‘Madagascar 3’ is lazy and humourless


`Madagascar 3` is lazy and humourless
Cast: Ben Stiller, David Schwimmer, Chris Rock, Jada Pinkett Smith

Directors: Eric Darnell, Tom McGrath and Conrad Vernon

Rating: **

It’s hard to imagine a situation in which Madagascar 3: Europe’s Most Wanted could have ever been fresh (it is the continuation of the enormously popular Madagascar and Madagascar 2: Escape 2 Africa).

The fact that it has arrived after those two movies only highlights how creatively bankrupt Hollywood can be. Instead of giving something new and interesting, studios are content to give viewers a rehash, in 3D.

Madagascar 3: Europe’s Most Wanted reminds me of Shrek the Third which was also made just because the first two films made a gazillion dollars.

And like that movie, Madagascar 3 is happy to offer bits that have worked before – like King Julien singing ‘movie it move it’, the penguins with extraordinary know-how and the usual heartfelt lessons on the importance of friendship. There are a few new things like the streets of Monte Carlo and a casino heist, but they feel like needless additions.

Unfortunately, the screenplay co-written by Eric Darnell and Noah Baumbach is rife with idle humor that often falls flat. This time around, our heroes Alex the Lion (Stiller), Marty the Zebra (Rock), Melman the Giraffe (Schwimmer), and Gloria the Hippopotamus (Smith), in an effort to return from Africa to New York crash land in Europe.

They’re forced to look for alternate ways to go home and one of them involves joining a circus troupe. The target audience – little kids might giggle and somewhat love Vitaly the Russian daredevil tiger the former star of the troupe, or Gia the feline trapeze artist who has the hots for Alex.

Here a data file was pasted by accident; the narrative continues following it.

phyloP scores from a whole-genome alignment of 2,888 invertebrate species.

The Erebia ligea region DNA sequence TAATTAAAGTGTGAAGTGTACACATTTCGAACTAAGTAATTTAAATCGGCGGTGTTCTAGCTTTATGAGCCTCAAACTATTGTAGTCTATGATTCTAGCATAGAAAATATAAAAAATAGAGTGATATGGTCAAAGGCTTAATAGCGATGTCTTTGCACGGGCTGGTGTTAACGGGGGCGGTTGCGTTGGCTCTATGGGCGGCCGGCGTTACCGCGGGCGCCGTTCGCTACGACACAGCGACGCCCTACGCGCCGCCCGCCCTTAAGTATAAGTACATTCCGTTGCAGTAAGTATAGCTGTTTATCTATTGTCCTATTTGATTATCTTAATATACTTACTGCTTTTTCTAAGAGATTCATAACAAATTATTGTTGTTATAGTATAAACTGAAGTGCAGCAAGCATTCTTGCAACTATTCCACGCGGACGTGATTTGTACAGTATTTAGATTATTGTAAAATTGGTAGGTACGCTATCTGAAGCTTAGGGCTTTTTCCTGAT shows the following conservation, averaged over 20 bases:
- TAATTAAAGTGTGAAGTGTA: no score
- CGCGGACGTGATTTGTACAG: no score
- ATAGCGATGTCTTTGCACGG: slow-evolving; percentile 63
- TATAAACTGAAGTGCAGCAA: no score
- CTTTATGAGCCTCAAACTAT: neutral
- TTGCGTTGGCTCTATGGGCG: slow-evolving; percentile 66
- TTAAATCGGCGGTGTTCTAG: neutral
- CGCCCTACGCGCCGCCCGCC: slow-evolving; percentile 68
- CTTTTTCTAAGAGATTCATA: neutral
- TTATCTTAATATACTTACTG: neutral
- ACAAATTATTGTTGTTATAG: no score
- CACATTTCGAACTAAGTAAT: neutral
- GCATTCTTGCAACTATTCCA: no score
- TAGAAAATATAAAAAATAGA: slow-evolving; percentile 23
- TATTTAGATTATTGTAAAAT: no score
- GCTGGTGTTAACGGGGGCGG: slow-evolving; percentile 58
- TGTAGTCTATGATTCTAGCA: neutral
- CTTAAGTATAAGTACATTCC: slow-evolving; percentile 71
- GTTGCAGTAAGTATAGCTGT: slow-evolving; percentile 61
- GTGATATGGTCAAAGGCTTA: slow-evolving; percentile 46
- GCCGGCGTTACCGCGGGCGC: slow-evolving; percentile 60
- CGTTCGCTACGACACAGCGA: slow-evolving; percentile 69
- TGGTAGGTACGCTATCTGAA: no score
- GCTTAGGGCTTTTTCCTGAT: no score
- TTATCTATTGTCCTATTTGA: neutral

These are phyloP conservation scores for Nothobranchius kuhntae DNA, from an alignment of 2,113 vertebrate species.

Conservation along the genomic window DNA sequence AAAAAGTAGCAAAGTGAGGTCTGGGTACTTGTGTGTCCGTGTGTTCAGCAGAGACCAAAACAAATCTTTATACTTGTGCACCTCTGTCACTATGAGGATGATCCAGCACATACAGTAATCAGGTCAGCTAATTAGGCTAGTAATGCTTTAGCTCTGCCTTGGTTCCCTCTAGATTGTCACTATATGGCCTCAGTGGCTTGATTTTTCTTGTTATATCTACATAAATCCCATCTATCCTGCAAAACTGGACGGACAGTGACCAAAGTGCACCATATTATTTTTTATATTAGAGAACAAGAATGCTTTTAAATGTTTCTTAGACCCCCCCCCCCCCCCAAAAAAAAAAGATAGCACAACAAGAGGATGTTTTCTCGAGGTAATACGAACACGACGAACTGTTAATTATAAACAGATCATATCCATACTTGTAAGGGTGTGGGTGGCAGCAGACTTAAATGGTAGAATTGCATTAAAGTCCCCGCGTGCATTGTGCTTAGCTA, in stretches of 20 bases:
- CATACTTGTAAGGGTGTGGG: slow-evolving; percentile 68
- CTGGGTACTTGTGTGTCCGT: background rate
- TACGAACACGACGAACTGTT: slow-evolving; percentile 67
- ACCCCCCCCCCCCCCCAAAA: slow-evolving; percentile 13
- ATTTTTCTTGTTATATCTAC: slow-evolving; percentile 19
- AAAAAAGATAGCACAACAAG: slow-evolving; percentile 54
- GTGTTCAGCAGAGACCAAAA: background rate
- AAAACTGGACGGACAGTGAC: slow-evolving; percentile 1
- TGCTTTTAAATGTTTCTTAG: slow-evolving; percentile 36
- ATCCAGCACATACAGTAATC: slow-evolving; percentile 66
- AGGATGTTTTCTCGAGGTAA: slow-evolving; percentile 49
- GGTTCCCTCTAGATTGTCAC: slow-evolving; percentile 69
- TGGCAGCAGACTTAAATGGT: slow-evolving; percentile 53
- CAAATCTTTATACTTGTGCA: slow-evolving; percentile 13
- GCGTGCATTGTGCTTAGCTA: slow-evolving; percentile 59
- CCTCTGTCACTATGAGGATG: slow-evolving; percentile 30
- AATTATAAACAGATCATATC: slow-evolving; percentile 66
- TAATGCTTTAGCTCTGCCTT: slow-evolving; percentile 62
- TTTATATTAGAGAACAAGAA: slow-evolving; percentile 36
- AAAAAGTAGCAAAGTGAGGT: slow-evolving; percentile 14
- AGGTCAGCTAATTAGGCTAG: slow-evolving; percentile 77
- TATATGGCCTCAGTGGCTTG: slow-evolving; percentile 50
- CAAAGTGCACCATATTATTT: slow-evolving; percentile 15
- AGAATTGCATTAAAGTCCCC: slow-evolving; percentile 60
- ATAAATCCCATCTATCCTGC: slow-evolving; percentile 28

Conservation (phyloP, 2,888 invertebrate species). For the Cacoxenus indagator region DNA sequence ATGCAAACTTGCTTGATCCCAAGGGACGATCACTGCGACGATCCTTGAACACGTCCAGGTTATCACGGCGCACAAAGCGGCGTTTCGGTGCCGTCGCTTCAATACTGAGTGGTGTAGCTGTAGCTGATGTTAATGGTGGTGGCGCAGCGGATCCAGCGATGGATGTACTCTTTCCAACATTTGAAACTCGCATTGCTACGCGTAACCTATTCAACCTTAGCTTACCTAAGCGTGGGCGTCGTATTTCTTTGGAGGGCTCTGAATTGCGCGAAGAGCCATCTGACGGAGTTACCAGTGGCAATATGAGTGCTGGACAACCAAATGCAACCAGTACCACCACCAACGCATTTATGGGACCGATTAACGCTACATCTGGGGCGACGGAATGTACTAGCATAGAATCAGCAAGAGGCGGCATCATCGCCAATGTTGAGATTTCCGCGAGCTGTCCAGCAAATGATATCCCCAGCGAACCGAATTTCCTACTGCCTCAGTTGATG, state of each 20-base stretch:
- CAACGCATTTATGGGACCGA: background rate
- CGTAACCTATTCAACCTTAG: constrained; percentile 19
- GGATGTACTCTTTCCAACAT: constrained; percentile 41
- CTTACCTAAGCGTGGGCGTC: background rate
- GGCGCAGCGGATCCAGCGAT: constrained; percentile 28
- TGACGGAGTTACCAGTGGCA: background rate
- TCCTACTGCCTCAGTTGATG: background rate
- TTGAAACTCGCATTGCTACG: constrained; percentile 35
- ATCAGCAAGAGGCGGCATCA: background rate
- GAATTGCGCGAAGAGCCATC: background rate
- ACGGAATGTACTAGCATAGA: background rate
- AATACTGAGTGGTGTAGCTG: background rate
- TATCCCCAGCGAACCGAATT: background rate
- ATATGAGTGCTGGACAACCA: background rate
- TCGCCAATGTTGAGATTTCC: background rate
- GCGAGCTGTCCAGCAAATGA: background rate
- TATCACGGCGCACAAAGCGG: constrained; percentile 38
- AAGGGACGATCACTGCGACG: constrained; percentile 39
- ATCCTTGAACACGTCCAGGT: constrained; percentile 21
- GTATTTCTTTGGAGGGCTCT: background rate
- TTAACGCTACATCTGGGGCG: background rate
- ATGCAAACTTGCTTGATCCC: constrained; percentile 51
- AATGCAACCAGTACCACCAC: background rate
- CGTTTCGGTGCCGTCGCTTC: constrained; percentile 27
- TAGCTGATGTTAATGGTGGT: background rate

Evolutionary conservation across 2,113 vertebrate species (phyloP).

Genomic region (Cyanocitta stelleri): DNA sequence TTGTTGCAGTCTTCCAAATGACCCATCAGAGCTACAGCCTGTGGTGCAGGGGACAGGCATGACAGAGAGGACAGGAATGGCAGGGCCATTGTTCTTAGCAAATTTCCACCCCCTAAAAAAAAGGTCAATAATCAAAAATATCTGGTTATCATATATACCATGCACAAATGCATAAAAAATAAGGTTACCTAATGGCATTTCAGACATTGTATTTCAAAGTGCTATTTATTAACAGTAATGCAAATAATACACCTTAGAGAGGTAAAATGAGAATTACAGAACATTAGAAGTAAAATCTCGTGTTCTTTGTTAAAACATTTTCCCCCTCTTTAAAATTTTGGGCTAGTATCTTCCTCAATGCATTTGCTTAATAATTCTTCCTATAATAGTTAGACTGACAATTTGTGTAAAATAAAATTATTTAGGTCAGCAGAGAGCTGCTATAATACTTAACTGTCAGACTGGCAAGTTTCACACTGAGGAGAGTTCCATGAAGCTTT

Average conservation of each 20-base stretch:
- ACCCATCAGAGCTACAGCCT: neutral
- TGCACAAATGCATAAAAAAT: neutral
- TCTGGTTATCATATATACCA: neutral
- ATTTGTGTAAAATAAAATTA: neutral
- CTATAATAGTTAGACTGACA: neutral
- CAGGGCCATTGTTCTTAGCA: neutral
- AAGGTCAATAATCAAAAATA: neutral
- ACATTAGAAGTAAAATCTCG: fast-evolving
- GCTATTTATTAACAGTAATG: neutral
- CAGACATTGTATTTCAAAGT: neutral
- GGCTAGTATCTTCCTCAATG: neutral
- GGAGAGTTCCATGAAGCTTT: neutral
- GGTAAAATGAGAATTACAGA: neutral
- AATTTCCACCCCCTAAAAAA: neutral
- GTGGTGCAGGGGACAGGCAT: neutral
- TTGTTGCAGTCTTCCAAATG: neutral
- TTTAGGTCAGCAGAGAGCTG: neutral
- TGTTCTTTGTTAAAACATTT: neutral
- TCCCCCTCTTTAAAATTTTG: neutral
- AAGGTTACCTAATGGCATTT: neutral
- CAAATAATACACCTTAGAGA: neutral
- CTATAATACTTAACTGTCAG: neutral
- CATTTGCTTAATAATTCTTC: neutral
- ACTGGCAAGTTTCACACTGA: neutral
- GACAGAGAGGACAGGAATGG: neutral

When Captain Chantel DuBois, head of the animal control unit (voiced by Frances McDormand) shows up the plot gathers a little bit more momentum, but not enough to keep one thoroughly entertained.

On a positive note, co-directors Eric Darnell, Tom McGrath and Conrad Vernon move the film along at a brisk pace with an ideal running time of 85 minutes.

The CGI animation looks impressive but not so much in dim 3D – Darnell, McGrath and Vernon hardly bother to do anything interesting or inventive with the extra dimension; you get the sneaking suspicion that the only reason it was made in 3D was so that theaters could charge extra amount per ticket.

Ultimately, Madagascar 3: Europe’s Most Wanted has colourful scenery but feels mostly lazy and humourless.